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Next month, Facebook Inc. (FB) - Get Meta Platforms Inc. Report , Alphabet Inc. (GOOGL) - Get Alphabet Inc. Report and other large tech companies will be playing by a new set of rules when it comes to data privacy in Europe.

The General Data Privacy Regulation, or GDPR, goes into effect May 25 and will change how companies handle users' personal information online. Facebook has been heavily criticized for improperly handling user data in recent weeks following the Cambridge Analytica data scandal.

Notably, during CEO Mark Zuckerberg's lengthy testimony before Congress about data privacy and fake news, a photographer was able to capture a photo of Zuckerberg's notes, one section of which warned him "don't say we already do what GDPR requires."

Here's what you need to know:

What is the GDPR, and when does it take effect?

The GDPR is a new set of rules that the European Parliament approved in 2016. The regulation contains rules requiring mandatory breach notification, "intelligible and easily accessible" requests for consent from users and steep penalties for noncompliance.

Who does the GDPR apply to?

The GDPR applies to companies both within and outside of the European Union that collect or access the personal data of users in the E.U., including American companies like Facebook, Google, Amazon and others. (Reuters noted this week that Facebook will soon change its terms of service so that its 1.5 billion users outside of Europe, the U.S. and Canada would not be governed by GDPR, since all those users had previously agreed to terms with the company's international headquarters in Ireland). 

Why were these new rules created?

Companies like Facebook and Google that use personal data collected from users to help target advertising "thrived in the gray area" of internet regulations in the past, said Jason Kint, CEO of Digital Content Next, a digital publishing trade group. The new rules will force the companies to be more transparent about what data they collect and how they use it, requiring "specific, informed, explicit, unambiguous consent," Kint said. "Companies haven't had to do that up until this point."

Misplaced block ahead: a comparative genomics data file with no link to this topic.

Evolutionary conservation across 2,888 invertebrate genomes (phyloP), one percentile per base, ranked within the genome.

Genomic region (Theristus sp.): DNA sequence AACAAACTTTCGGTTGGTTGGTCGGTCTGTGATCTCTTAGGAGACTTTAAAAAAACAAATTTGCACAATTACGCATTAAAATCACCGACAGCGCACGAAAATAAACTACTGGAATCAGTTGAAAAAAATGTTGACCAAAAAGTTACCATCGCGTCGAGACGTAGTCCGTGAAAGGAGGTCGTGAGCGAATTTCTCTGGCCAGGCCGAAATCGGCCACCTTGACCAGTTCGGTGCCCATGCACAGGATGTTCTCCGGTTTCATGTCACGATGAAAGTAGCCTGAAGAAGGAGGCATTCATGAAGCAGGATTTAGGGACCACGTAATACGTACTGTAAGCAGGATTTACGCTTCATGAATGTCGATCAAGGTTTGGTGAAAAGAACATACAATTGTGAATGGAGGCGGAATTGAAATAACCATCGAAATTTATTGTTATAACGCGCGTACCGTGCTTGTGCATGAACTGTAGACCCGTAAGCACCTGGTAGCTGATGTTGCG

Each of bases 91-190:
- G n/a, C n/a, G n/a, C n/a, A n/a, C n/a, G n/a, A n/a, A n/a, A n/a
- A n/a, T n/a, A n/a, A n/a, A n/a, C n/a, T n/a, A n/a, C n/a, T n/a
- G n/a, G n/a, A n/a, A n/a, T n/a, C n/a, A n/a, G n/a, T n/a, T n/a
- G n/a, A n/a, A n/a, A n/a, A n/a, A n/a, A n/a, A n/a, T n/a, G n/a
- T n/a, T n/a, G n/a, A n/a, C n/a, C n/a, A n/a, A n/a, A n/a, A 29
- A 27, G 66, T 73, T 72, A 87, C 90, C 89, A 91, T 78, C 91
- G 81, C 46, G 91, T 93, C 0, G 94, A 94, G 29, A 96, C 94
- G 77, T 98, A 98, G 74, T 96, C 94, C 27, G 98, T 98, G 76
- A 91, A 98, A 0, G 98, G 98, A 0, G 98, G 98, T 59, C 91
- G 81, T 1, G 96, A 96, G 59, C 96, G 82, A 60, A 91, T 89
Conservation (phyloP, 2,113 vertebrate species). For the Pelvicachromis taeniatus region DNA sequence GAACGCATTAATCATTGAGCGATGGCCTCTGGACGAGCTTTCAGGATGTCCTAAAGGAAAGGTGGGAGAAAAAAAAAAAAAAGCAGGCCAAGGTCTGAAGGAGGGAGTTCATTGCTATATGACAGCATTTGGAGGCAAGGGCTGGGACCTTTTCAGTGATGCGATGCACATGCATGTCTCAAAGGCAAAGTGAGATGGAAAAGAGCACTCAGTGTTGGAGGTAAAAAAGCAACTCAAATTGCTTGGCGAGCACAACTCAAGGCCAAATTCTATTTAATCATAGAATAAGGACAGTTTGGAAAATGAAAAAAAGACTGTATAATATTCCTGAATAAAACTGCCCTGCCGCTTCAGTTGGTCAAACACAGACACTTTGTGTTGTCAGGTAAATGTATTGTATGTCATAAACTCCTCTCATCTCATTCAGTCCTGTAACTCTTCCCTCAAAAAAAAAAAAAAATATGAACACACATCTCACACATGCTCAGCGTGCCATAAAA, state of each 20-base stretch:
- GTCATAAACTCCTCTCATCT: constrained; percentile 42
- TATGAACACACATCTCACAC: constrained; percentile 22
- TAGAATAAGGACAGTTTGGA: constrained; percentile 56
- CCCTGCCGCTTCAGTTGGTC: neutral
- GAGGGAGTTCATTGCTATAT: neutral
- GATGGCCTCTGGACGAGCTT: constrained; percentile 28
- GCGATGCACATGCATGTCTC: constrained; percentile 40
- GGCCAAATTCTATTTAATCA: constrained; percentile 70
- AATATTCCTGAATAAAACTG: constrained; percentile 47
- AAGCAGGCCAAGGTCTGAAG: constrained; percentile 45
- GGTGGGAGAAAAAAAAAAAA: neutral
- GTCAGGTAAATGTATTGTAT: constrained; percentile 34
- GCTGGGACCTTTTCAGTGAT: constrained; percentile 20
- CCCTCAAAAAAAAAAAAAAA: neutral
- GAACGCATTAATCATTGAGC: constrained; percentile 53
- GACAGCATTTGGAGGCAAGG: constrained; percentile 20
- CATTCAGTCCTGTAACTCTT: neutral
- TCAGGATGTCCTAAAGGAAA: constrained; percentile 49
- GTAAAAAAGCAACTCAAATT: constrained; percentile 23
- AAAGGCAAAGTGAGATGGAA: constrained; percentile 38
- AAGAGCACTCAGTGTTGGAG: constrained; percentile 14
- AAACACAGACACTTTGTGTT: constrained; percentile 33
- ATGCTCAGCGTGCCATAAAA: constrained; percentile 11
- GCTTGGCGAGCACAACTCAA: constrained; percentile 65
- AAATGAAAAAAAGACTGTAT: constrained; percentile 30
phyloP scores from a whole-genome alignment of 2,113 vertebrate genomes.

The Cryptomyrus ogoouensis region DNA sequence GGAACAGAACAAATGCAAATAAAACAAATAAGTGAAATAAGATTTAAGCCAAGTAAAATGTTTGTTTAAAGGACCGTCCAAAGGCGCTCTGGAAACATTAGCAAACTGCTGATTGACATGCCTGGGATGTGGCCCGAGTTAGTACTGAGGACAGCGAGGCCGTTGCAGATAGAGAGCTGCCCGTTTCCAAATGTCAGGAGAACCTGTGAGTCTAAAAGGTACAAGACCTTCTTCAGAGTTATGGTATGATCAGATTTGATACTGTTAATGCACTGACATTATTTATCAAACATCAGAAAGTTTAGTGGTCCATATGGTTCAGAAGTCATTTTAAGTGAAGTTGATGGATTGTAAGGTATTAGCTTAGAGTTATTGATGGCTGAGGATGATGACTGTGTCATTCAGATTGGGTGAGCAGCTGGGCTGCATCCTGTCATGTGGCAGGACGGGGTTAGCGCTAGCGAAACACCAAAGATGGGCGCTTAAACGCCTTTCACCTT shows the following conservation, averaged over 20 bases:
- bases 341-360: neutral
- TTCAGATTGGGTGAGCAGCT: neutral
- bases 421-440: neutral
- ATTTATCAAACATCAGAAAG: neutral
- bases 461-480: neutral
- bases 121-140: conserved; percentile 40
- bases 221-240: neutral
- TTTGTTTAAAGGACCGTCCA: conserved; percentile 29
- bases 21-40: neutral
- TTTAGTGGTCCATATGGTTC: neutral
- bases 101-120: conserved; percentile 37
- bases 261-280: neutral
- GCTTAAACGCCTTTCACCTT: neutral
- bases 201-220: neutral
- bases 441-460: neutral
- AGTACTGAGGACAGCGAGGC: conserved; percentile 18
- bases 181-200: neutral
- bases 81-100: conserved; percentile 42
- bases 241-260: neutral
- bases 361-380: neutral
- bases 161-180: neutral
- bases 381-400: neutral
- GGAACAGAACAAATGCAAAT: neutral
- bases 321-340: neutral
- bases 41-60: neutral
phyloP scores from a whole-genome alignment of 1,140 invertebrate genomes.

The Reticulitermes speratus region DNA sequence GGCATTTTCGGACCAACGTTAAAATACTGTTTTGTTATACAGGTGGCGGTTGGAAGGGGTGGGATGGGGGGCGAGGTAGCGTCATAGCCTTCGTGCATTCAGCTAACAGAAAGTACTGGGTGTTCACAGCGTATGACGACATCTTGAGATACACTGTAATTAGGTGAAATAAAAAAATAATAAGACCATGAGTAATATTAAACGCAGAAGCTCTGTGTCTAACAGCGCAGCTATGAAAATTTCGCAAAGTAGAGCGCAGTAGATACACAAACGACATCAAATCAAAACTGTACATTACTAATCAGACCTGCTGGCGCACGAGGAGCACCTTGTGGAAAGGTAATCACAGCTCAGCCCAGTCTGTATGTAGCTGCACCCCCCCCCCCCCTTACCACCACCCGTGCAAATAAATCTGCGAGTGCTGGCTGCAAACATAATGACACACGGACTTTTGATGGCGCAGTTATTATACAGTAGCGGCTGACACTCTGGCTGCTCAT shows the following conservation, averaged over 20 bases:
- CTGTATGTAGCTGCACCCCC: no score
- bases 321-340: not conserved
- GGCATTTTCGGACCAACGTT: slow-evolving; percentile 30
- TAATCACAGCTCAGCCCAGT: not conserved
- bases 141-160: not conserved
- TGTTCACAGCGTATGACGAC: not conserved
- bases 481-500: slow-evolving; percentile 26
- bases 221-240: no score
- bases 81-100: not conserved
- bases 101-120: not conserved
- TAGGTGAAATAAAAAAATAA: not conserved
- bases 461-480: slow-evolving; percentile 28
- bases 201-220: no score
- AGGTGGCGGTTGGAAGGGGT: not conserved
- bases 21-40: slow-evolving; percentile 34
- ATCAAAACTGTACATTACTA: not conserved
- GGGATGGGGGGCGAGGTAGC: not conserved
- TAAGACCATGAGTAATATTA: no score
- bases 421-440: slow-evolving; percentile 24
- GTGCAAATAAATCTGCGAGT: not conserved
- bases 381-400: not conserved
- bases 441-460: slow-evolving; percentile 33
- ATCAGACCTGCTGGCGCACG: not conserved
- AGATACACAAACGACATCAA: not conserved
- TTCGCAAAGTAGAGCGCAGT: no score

What is Facebook doing in response?

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Following the Cambridge Analytica scandal and ahead of GDPR enforcement, Facebook announced on April 17 that the platform will be introducing new privacy policies for all users, no matter where they live. The changes include asking users to opt in or out of situations such as receiving certain ads, sharing profile information and allowing the use of facial recognition.

"People in the EU will start seeing these requests this week to ensure they have made their choices ahead of GDPR coming into effect on May 25," Facebook said in its announcement. "As part of our phased approach, people in the rest of the world will be asked to make their choices on a slightly later schedule, and we'll present the information in the ways that make the most sense for other regions."

Speaking to CNN, Congress and on a conference call of reporters, Zuckerberg has previously equivocatedon whether Facebook's privacy settings would be available globally or whether the controls would be in the same format.

As part of its preparations for GDPR, Facebook also has new settings and privacy shortcuts that make it easier for users to access and control their data, and will be restricting aspects of Facebook for young users between 13 and 15 years old.

What have other companies been doing about GDPR?

Google has also released new data processing terms in order to comply with GDPR, though it is not clear whether the search giant will be following GDPR-related guidelines for users living in countries outside of the European Union.

What happens if companies don't follow the rules?

There can be a steep penalty for noncompliance: the most severe fine is up to 4% of the company's annual revenues, or €20 million ($24.6 million), according to the GDPR website.

Do these new rules mean that U.S. lawmakers will eventually require something similar?

Though some members of Congress called for Facebook and its peers to be regulated in their questioning of Zuckerberg, it's unclear so far whether the U.S. will end up instituting similar rules. "It's a little bit harder, given the free market perspective in the US," said Needham analyst Kerry Rice.

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